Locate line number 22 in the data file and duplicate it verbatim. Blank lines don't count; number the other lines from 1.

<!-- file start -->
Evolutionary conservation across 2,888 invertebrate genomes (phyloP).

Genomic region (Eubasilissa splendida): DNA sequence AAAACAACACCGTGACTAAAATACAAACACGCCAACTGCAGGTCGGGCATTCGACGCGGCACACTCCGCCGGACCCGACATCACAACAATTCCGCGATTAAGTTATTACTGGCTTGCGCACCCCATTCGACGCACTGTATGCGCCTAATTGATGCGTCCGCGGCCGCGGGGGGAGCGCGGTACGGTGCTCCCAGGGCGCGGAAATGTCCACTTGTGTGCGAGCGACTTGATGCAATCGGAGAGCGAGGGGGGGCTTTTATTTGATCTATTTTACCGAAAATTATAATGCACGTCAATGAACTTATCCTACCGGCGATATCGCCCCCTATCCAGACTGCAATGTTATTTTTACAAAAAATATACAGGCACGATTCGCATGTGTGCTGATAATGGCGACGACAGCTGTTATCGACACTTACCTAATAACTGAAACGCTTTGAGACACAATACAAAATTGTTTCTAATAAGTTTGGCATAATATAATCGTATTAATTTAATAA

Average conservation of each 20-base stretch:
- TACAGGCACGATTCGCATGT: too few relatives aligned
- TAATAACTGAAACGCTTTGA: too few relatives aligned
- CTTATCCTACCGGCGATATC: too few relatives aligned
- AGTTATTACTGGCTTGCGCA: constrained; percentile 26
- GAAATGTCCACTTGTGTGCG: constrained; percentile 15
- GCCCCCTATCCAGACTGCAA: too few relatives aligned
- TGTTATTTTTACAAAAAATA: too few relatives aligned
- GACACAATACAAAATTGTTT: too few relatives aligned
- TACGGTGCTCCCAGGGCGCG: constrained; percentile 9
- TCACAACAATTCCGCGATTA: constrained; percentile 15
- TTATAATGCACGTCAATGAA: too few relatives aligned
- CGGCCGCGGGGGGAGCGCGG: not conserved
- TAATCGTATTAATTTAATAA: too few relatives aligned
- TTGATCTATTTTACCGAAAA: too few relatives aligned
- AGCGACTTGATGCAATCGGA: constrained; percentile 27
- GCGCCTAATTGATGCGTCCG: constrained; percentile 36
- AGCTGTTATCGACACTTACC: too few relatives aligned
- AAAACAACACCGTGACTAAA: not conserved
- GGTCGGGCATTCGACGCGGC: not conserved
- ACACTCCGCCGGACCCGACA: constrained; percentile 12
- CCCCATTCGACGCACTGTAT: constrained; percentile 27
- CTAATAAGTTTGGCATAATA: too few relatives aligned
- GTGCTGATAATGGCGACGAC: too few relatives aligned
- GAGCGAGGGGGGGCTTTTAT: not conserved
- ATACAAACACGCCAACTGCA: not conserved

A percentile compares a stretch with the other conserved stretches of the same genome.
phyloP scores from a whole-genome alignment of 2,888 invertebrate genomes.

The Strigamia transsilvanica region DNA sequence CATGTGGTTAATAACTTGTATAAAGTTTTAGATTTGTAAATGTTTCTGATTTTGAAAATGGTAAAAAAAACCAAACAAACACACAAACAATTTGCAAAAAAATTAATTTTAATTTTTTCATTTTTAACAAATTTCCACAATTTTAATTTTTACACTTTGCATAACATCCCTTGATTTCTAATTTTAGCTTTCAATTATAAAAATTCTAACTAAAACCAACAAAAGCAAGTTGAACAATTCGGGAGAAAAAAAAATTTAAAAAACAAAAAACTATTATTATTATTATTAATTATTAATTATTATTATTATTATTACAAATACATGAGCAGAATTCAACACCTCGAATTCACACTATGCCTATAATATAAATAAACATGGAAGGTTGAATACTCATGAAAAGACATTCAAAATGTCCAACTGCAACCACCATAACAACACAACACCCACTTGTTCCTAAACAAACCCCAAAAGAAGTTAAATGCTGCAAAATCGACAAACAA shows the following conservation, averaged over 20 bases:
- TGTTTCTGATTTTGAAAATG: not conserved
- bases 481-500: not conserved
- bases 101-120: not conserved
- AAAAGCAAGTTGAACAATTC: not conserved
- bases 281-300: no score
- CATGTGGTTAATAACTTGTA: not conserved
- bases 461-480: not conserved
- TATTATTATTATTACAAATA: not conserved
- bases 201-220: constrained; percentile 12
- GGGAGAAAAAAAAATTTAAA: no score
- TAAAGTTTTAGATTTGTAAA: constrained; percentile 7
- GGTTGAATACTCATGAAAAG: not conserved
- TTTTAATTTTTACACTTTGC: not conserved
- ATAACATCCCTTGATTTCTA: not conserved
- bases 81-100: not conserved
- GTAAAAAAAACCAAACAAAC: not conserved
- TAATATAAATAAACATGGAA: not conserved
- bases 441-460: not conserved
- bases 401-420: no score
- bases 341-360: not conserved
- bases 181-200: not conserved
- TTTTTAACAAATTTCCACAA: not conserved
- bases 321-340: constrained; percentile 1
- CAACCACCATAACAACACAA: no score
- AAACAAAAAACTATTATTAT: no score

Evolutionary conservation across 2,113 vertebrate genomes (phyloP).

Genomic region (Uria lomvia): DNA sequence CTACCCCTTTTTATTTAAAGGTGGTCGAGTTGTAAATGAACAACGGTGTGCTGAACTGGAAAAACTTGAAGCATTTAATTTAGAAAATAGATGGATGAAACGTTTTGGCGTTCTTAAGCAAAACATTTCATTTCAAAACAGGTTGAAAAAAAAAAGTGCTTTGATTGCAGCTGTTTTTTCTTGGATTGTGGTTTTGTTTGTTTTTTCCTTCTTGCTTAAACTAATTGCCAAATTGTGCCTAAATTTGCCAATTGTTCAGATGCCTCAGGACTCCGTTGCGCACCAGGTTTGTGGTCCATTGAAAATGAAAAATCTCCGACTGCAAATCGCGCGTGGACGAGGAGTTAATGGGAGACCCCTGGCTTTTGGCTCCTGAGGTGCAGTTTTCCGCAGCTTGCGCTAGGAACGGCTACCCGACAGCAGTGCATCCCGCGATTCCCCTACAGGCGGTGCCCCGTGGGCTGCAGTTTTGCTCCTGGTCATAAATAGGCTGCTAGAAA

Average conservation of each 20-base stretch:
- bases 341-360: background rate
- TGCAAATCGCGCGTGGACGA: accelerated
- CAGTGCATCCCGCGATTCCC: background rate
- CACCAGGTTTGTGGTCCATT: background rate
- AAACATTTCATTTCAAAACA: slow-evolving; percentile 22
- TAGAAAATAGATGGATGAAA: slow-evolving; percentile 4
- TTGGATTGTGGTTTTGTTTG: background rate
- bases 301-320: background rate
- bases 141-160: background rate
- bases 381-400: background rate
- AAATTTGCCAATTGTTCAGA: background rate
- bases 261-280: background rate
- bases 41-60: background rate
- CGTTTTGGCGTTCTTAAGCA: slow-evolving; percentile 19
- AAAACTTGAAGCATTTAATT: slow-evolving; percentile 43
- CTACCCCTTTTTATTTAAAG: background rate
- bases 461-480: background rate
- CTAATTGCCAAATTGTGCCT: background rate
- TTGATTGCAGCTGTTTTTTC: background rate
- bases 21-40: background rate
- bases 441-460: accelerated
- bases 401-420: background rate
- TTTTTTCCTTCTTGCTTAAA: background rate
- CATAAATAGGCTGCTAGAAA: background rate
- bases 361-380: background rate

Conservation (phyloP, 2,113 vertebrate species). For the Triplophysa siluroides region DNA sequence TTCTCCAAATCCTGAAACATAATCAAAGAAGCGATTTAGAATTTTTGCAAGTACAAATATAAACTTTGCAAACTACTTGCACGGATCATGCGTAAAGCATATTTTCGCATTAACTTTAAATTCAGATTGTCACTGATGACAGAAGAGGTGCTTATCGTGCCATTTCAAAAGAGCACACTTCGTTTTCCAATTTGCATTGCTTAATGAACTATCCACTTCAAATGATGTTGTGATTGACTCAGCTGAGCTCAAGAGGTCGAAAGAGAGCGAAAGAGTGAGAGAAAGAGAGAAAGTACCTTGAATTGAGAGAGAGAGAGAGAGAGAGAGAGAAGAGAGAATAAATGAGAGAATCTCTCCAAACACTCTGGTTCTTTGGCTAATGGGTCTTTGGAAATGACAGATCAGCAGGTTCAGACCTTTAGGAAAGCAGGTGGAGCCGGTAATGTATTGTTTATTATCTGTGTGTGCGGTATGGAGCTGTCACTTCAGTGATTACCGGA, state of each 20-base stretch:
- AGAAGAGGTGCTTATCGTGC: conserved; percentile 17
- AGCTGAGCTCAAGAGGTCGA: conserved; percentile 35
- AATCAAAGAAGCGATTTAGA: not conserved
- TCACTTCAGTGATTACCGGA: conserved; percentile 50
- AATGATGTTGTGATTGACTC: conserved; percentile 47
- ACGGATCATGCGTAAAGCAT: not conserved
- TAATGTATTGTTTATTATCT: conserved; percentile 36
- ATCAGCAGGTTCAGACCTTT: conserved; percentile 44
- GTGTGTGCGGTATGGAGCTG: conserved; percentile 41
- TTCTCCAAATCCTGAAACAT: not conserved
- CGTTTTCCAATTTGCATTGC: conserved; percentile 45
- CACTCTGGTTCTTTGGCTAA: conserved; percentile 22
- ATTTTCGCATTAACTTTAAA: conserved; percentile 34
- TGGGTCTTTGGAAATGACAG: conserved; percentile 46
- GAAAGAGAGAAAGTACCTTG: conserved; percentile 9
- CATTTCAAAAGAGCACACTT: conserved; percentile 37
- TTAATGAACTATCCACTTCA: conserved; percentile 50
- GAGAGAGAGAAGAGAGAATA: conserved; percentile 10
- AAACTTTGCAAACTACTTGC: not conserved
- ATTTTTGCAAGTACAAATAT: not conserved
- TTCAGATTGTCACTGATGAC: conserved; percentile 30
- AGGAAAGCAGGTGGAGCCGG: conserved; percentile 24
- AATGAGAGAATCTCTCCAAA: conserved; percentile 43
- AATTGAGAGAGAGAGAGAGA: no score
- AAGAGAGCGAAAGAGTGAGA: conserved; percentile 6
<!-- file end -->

- GGTCGGGCATTCGACGCGGC: not conserved